Nonresidential building, at $185.5 billion (annual rate), rose 4% in February. The commercial building categories as a group increased 15%, strengthening for the third month in a row after particularly weak activity was reported back in November.
Hotel construction in February climbed 48%, aided by the start of the $357-million hotel portion of the $530-million Gaylord Rockies Resort and Convention Center in Colorado, and the $177-million hotel portion of the $306-million Omni City Center Convention Hotel in Louisville, Ky.
Office construction in February advanced 25%, with the push coming from five large projects: the $275-million Southport Waterfront Corporate Campus in Renton, Wash.; a $266-million office building in Washington, D.C.; a $200-million Facebook data center in Prineville, Ore.; a $178-million research and development campus in Irvine, Calif.; and a $174-million office building in San Francisco.
During the first two months of 2016, the top five metropolitan areas ranked by the dollar amount of new office starts were: San Francisco; New York City; Washington, D.C., Seattle; and Boston.
On the negative side for commercial building, both stores and warehouses retreated in February, falling 15% and 7% respectively. The manufacturing building category in February dropped 43% from its improved January amount, although the latest month did include the start of a $128-million electrical control development center in Pennsylvania.
The institutional building categories as a group edged up 2% in February, registering a slight rebound after a 10% decline in the previous month. The amusement and recreational category climbed 15% in February, lifted by $173 million for the convention center portion of the Gaylord Rockies Resort and Convention Center in Colorado.
More substantial percentage gains were reported for transportation terminals, up 74% with the boost coming from $79 million for rail station work in Waipahu, Hawaii, and the religious building category which rebounded 83% after depressed activity in January.
In contrast, educational facilities settled back 13% in February following 19% growth in the previous month. Despite the decline, February did include groundbreaking for several noteworthy educational facility projects, such as a $134-million business school facility at Carnegie Mellon University in Pittsburgh and a $90-million high school in Alabaster, Ala. Decreased activity in February was also reported for health care facilities and the public buildings category, each falling 8%.
Residential building in February dropped 5% to $281.3 billion (annual rate), following a 5% gain reported in January. Single-family housing receded 3%, reflecting a varied pattern by geography—the South Atlantic, down 9%; the West and South Central, each down 5%; and the Northeast and Midwest, each up 7%.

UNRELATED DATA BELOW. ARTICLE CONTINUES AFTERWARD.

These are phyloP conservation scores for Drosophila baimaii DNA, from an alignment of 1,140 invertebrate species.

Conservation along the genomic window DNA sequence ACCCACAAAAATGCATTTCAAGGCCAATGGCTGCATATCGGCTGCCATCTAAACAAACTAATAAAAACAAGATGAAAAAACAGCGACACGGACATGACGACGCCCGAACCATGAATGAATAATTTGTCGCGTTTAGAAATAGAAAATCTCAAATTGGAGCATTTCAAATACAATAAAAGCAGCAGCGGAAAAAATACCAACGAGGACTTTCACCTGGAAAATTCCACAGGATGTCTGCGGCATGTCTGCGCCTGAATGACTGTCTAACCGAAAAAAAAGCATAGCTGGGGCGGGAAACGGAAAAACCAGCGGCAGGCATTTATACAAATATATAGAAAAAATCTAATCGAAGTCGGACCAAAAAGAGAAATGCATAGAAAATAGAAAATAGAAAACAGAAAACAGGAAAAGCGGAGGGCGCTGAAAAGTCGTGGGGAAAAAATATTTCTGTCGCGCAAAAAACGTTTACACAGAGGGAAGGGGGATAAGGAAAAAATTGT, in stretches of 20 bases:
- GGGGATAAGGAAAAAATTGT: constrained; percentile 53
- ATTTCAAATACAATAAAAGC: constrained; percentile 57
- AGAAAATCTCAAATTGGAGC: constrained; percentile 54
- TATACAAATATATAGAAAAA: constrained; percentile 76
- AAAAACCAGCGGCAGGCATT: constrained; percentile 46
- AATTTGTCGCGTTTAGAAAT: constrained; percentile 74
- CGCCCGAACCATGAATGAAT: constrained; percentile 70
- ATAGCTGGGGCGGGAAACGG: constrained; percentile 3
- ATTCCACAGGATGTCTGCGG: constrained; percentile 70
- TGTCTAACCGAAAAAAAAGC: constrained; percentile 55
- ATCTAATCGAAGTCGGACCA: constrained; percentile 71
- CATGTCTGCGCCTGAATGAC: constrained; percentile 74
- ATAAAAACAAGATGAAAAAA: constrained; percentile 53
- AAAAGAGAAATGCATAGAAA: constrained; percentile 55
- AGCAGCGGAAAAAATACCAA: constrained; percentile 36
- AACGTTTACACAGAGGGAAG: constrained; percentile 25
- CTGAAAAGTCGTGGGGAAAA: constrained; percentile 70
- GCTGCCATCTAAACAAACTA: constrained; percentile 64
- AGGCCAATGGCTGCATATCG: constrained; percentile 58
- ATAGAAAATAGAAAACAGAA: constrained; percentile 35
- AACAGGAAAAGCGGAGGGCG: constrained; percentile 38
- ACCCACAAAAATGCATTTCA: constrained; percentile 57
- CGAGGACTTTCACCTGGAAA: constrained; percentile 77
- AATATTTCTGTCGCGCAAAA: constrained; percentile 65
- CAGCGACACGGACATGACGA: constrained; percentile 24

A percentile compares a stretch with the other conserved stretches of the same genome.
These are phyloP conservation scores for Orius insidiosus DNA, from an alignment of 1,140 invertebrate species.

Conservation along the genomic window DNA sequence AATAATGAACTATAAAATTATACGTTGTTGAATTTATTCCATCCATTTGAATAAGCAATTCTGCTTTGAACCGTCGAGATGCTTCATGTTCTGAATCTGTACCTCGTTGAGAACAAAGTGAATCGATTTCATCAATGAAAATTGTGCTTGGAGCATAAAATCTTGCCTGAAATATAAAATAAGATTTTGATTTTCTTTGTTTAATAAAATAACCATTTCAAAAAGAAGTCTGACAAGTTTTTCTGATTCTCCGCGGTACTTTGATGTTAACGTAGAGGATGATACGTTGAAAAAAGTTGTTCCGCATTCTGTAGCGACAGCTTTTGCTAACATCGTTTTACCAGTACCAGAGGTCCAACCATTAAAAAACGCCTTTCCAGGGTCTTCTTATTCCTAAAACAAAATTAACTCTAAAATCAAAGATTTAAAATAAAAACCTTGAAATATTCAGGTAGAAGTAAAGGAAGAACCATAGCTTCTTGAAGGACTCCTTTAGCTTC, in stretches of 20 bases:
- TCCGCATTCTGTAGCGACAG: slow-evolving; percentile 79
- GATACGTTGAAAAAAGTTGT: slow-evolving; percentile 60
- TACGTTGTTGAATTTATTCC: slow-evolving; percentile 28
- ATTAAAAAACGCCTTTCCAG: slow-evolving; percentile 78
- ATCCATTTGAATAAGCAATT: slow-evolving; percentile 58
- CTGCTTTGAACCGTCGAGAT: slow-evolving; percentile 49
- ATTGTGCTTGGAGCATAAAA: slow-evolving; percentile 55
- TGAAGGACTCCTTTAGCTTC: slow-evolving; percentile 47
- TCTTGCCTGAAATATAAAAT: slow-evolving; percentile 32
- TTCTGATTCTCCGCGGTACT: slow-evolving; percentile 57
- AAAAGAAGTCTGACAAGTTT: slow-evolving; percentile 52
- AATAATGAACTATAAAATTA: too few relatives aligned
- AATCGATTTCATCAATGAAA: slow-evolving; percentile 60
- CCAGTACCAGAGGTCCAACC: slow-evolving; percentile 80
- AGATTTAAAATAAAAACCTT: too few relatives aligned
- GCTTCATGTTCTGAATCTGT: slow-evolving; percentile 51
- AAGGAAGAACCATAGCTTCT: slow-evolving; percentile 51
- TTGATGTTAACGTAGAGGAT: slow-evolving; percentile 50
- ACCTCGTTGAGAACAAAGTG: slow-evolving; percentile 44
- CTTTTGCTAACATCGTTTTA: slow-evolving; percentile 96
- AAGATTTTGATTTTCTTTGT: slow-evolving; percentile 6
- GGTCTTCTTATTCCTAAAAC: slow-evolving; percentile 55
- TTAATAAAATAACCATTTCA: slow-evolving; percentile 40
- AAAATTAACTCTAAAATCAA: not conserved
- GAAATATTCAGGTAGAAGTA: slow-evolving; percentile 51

Multifamily housing slipped 8% in February after strengthening 24% over the previous two months. Even with the pullback, February did include groundbreaking for eight multifamily projects valued at $100 million or greater, led by the $233-million Gran Paraiso Bay condominium building in Miami; a $165-million residential tower in Atlanta; a $143-million condominium building in West New York, N.J.; and the $112-million multifamily portion of the Omni City Center Convention Hotel in Louisville Ky.
During the first two months of 2016, the leading metropolitan area in terms of the dollar amount of multifamily starts was New York City, maintaining its number one ranking for this project type. Rounding out the top five for multifamily were Miami, Boston, Atlanta and San Francisco.
The 16% decline for total construction starts on an unadjusted basis during the first two months of 2016 versus last year was the result of a mixed performance by major sector. Nonbuilding construction plunged 34% year-to-date, with electric utilities and gas plants down 55% while public works retreated a more moderate 9%.
Nonresidential building dropped 21% year-to-date, with manufacturing plant construction down 55%, the institutional building segment down 25% and the commercial building segment down 7%.
Residential building registered a 9% year-to-date gain, with single-family housing up 8% and multifamily housing up 12%.
By geography, total construction starts for the January-February period of 2016 showed a 46% decline for the South Central region, which last year included the start of several massive LNG terminal projects.
The other four regions revealed some strengthening for year-to-date total construction starts—the Midwest and Northeast, each up 5%; the South Atlantic, up 2%; and the West, up 1%.